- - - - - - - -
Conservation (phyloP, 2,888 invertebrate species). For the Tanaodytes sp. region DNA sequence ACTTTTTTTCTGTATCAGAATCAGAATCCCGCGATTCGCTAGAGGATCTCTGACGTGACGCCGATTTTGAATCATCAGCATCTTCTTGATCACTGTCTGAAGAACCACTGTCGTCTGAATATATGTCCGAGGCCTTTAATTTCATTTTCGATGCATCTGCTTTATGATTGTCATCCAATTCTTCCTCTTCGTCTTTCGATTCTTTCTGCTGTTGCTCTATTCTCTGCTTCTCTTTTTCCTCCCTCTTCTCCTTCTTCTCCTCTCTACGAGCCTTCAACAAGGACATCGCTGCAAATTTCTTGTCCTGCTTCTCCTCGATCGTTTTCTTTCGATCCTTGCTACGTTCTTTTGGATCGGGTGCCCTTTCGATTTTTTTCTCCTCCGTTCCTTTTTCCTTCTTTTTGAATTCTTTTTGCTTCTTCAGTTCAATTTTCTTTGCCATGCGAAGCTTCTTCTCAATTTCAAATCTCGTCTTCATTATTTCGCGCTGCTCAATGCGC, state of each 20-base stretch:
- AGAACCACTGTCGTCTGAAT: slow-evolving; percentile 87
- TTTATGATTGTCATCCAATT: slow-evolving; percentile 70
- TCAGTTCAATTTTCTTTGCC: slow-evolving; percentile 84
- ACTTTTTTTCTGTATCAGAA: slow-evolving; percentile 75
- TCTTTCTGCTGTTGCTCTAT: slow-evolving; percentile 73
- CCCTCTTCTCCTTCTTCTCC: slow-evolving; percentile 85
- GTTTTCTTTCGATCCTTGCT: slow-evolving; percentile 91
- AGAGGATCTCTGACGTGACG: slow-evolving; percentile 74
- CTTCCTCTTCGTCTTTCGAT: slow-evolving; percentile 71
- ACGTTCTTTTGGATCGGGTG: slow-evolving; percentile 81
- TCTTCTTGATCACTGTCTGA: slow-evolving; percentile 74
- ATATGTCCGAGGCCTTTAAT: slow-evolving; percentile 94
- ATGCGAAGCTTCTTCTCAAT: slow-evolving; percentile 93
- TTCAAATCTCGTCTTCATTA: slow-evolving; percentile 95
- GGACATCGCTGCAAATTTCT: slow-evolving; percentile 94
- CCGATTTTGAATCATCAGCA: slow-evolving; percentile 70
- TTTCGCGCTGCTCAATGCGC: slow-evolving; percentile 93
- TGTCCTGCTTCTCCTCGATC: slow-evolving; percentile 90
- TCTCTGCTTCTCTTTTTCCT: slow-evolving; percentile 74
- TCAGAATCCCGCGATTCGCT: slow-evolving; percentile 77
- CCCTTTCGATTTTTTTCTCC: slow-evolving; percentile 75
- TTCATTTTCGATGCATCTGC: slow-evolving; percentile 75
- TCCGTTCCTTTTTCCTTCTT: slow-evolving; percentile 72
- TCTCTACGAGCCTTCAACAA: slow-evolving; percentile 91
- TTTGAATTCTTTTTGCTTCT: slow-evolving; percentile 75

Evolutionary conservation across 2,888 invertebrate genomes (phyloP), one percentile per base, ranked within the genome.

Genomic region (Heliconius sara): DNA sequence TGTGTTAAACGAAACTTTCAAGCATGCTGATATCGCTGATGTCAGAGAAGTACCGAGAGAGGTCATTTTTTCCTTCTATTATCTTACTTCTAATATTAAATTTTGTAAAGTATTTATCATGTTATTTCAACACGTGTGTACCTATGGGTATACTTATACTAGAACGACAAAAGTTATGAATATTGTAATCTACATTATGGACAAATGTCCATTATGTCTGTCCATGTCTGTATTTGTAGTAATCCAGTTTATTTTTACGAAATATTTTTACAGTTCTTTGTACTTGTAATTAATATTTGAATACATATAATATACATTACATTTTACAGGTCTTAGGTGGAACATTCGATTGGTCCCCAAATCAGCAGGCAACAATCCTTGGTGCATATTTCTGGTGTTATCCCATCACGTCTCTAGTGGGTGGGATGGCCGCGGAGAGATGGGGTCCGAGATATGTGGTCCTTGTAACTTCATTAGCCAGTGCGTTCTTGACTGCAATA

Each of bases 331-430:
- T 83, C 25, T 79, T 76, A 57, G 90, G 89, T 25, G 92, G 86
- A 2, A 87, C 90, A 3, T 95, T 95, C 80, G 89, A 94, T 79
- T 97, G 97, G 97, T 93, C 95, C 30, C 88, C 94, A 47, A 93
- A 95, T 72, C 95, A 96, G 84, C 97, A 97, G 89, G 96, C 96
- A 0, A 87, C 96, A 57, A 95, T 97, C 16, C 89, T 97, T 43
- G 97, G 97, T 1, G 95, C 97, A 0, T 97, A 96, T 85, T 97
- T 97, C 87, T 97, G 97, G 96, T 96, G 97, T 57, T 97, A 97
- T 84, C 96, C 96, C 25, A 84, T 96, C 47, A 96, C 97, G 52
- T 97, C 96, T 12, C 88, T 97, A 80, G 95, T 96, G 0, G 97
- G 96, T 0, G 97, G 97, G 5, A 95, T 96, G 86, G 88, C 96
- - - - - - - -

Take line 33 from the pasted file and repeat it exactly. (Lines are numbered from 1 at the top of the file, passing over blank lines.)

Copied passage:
- A 95, T 72, C 95, A 96, G 84, C 97, A 97, G 89, G 96, C 96